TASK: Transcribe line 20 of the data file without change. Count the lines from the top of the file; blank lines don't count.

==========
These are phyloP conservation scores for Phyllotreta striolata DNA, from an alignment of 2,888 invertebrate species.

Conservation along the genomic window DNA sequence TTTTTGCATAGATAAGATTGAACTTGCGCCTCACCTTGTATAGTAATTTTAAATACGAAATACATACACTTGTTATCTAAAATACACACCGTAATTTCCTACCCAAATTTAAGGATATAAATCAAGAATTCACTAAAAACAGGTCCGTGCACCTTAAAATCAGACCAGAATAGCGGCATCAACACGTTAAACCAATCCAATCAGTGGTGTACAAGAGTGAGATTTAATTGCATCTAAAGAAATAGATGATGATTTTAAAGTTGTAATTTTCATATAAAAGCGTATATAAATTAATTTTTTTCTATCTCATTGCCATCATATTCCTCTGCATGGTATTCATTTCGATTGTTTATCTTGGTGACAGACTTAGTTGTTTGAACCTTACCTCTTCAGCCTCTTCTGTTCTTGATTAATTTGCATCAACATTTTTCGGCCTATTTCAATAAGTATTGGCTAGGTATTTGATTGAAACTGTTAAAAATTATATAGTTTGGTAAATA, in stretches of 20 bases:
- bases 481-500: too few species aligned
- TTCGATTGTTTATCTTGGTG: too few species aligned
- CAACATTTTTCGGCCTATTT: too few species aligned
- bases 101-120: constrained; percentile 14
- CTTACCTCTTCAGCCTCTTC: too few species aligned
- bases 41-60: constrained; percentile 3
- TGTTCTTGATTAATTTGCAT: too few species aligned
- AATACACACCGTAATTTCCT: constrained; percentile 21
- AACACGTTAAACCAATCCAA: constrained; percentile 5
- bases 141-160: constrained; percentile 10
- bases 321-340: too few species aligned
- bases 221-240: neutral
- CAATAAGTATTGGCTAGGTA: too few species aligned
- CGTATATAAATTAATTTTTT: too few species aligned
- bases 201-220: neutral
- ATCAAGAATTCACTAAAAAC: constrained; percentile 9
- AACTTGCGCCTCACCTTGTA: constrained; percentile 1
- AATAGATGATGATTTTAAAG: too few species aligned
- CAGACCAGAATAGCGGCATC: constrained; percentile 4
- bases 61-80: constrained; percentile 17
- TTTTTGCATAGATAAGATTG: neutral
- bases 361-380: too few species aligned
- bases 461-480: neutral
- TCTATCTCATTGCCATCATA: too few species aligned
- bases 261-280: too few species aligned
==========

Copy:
- AATAGATGATGATTTTAAAG: too few species aligned